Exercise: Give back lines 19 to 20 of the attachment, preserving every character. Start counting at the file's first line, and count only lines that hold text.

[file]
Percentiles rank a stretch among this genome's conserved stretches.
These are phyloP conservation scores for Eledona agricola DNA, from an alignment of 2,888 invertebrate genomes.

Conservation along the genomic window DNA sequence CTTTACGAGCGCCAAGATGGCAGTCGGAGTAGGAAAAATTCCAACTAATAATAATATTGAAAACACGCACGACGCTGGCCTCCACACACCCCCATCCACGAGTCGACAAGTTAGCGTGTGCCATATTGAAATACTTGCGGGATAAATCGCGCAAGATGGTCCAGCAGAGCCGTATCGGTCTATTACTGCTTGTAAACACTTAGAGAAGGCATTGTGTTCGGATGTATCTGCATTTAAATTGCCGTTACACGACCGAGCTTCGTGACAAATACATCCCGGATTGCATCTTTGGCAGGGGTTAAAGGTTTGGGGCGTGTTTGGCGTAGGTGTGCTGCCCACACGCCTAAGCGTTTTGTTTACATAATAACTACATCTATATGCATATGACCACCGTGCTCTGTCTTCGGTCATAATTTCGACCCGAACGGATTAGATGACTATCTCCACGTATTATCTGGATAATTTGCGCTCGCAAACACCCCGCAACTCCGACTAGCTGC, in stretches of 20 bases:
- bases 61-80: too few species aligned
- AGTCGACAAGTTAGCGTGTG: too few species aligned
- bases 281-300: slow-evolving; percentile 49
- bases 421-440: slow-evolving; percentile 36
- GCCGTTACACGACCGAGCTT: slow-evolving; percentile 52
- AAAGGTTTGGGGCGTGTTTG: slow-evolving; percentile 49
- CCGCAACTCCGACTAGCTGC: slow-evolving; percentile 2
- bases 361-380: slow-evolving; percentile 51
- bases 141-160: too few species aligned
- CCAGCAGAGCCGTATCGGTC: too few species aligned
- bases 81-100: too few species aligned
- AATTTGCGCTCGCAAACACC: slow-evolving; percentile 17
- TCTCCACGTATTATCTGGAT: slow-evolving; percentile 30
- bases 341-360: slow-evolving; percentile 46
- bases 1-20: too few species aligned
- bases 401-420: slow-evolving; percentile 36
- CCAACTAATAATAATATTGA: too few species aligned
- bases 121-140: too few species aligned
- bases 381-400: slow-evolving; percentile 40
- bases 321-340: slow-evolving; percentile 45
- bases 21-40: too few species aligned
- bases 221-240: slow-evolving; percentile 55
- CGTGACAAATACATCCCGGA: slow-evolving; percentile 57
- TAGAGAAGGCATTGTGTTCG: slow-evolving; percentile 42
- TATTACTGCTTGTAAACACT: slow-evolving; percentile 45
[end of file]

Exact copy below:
- bases 401-420: slow-evolving; percentile 36
- CCAACTAATAATAATATTGA: too few species aligned